New "gummy-bear" breast implants scrutinized by many
January 31, 2011
A new type of breast implant that was initially expected to be approved by the FDA has recently come under scrutiny. The firmer type of implant, known as "gummy-bear" implants, have many medical professionals concerned, according to The Orange County Register.
Gummy-bear implants earned their nickname because of their consistency, which is similar to that of a gummy candy. Developers hoped that the new material would be less likely to leak, as the gel inside the implant would remain intact even if the exterior casing is sliced or perforated.
Many doctors question the new implants, particularly because it is not known how long they will last once they are put in. Additionally, the implants cannot be inserted through a small incision like other conventional methods, and instead surgeons would have to make a larger incision, typically at the crease of the breast.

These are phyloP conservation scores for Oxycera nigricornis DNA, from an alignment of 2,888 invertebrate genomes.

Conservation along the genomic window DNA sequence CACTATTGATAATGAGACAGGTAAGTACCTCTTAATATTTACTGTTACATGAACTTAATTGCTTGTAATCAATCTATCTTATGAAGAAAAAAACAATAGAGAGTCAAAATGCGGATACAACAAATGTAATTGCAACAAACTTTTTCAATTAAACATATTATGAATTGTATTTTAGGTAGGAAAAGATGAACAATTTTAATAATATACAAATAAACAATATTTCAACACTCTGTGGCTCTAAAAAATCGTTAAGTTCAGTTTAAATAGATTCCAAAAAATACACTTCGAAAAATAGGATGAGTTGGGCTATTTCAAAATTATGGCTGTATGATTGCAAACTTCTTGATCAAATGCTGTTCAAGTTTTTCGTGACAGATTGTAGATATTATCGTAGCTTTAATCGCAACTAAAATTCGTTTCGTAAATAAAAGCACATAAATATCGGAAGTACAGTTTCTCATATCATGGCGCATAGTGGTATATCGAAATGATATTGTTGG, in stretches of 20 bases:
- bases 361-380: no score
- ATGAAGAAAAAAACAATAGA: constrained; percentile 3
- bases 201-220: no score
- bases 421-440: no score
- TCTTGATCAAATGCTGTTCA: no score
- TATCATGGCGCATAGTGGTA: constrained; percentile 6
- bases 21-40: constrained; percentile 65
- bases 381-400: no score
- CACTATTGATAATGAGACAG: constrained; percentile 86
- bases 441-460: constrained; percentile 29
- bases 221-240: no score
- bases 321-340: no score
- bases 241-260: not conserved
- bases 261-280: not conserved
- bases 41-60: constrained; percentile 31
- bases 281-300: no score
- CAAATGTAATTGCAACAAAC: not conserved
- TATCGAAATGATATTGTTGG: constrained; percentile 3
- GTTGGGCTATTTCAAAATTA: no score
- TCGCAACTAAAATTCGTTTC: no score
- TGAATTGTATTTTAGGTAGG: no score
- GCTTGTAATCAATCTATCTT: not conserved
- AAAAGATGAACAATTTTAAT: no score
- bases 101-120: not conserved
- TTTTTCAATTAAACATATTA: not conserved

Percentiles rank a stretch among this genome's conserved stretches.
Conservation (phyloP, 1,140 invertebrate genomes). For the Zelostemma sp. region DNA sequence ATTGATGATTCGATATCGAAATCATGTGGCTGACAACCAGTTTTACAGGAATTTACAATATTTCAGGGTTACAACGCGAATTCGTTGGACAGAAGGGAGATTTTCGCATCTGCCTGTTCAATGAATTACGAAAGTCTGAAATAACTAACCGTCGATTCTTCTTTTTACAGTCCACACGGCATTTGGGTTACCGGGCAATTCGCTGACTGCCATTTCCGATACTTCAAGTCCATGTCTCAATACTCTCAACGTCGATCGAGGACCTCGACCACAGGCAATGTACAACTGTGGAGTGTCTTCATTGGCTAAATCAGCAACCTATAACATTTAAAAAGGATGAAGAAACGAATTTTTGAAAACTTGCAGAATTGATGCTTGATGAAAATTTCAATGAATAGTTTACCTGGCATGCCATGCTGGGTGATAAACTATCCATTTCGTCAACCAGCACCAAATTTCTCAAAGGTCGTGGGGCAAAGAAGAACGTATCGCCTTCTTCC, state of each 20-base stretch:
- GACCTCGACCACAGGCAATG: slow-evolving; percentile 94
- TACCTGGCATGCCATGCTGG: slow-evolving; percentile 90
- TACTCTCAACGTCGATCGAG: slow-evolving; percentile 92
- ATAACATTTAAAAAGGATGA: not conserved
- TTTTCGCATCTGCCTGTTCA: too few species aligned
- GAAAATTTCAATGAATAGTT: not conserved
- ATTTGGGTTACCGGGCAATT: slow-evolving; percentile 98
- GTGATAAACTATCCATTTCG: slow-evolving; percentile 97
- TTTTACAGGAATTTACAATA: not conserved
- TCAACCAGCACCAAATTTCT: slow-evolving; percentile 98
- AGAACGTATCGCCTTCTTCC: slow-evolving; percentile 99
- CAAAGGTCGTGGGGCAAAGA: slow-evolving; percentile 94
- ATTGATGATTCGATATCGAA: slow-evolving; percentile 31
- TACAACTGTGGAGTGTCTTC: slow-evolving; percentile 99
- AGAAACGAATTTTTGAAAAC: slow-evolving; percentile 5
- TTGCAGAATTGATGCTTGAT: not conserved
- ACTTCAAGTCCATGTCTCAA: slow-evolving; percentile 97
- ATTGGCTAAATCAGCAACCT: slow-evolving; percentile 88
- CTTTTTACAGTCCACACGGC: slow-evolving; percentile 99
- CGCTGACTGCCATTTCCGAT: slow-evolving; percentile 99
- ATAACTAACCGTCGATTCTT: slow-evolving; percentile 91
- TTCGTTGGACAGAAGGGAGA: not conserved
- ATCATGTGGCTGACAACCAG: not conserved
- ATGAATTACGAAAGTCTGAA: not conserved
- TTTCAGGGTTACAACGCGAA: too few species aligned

Other medical professionals note that the price of the implants is significantly higher than the cost of regular, FDA approved breast implants.
Currently, plastic surgeons offer their patients implants made of saline or silicone. According to the American Society for Aesthetic Plastic surgery, saline implants are filled at the time of surgery, allowing them to be inserted in a very small incision. Silicone implants are also popular as they are known to be bio-compatible, reliable and flexible.
The American Society for Aesthetic Plastic Surgery (ASAPS), is recognized as the world’s leading organization devoted entirely to aesthetic plastic surgery and cosmetic medicine of the face and body. ASAPS is comprised of over 2,600 Plastic Surgeons; active members are certified by the American Board of Plastic Surgery (USA) or by the Royal College of Physicians and Surgeons of Canada and have extensive training in the complete spectrum of surgical and non-surgical aesthetic procedures. International active members are certified by equivalent boards of their respective countries. All members worldwide adhere to a strict Code of Ethics and must meet stringent membership requirements.
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